the deed, is a dig in the ribs by an op- ken noses, wore, as a protection, an
ponent's elbow to being hit on the oval-shaped cage, which was sugges-
wis head by a thrown ball traveling at tive, when viewed from a little dis-
i cannon-ball speed? Lance of all manner of disasters.
Very often players receive cuts on Is it not reasonable to suppose
n to the prominent parts of the face, as that the uninitiated are the first to
ts to wl
the eyebrow and bridge of the nose, make enemies of the game by re- in
and in such cases, unless the cut peating, with exaggeration, natur-
ame happensto be very severe, they are ally, what they have seen from their
ame, not attended to at all, with the re- own standpoint of ignorance? ItI
suilt, naturally, that they bleed free- would certainly seem so.
per ly and the blood in time, of course, --- -
will decorates the entire face, mixed with Saturday's Game cancelled.
have a generous amount of mud through
d by a gen y of nssnd byodi- The following appears in to-day'sj
the agemncy of the hands and by di-Freien:"bfotalton-
is to Free Press: The foot-ball tourna- 20
g of rect contact with mother earth. ment to have been held here this
Then, again, scalp wounds are re- week will not take place, as the dis-
deas ceived, and owing to the abundance turbance which occurred at the
the of veins in the scalp, they bleed very games at Battle Creek and Ann
nind freely, the blood running down the Arbor last week has created so much
hich back of the neck and over the face. bad feeling that the teams will not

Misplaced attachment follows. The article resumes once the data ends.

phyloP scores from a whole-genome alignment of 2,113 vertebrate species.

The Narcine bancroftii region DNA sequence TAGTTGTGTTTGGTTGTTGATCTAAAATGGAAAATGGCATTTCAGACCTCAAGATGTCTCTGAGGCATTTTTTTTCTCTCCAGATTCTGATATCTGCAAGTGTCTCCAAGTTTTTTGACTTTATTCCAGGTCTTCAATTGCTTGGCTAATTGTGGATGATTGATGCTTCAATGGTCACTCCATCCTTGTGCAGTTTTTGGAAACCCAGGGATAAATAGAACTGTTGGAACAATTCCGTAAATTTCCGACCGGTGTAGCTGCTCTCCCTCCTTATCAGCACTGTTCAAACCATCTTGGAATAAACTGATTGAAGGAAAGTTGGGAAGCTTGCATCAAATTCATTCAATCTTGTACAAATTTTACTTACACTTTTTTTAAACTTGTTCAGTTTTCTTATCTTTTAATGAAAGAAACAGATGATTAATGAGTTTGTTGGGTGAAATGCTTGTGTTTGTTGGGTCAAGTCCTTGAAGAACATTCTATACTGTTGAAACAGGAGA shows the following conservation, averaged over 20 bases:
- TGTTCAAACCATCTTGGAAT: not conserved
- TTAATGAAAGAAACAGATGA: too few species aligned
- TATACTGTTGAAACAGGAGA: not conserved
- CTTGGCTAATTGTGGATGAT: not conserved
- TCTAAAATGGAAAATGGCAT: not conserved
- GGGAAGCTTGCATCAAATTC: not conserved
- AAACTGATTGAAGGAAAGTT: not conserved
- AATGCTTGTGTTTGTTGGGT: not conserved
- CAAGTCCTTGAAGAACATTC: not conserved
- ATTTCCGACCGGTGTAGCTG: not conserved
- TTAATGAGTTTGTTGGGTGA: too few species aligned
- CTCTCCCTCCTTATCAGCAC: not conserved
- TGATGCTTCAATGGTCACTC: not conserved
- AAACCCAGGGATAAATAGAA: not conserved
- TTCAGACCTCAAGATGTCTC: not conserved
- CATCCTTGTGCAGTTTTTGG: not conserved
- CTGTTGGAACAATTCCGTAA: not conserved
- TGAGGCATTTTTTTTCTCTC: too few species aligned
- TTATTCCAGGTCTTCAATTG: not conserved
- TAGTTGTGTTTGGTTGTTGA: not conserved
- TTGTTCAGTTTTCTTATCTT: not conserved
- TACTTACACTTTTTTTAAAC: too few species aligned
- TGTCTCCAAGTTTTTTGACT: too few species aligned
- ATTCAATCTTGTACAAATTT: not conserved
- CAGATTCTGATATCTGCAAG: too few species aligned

r in Here, too, the hands involuntarily come together." This is in line
from time to time touch the wound with the rest of the foot-ball news t
of and thus convey the blood to differ- and utterances of the Free Press.
men ent parts of the person. I remem- While the news itself is true, the
two ber very well having received a reason assigned is entirely false. A
Thei scalp wound at the old Polo Grounds The game with Albion at Olivet is
ram on Thanksgiving Day, in '88, caused cancelled,\Manager Farrand havingI
the by collsion with an opponent's received the telegram yesterday.
hich head. It bled almost continually But it is not because of any "dis-
d as until dressed by a doctor at our turbance at Ann Arbor last week.
quarters at the hotel. Now this Michigan's eleven has not met Oh-
ated wound, by examination, proved very vet's since October 13, and not the
med slight, only a slight abrasion of the slightest bad feeling exists between
ken . the two elevens. It is difficult to
cus . conceive just what is meant by the
hem tion among the spectators on that word "disturbance.'' The real rea-
day due to my appearance. In- son why neither Olivet nor Albion
deed, my person was quite covered will play in Jackson on Saturday is
oun with patches of blood, and my face because they are afraid of a test (
vor- between their elevens and Michi-
what was so frescoed that an Indian brave gan's, since the latter has shown
would have died of envey had he such a vast improvement in the last
seen it. Even a bloody nose will ten days.
can often make a spectacle by blood Manager Farrand is endeavoring I
sore clotting on the lips and smeared over to secure a team to play Michigan
f all the face and hands. on Saturday.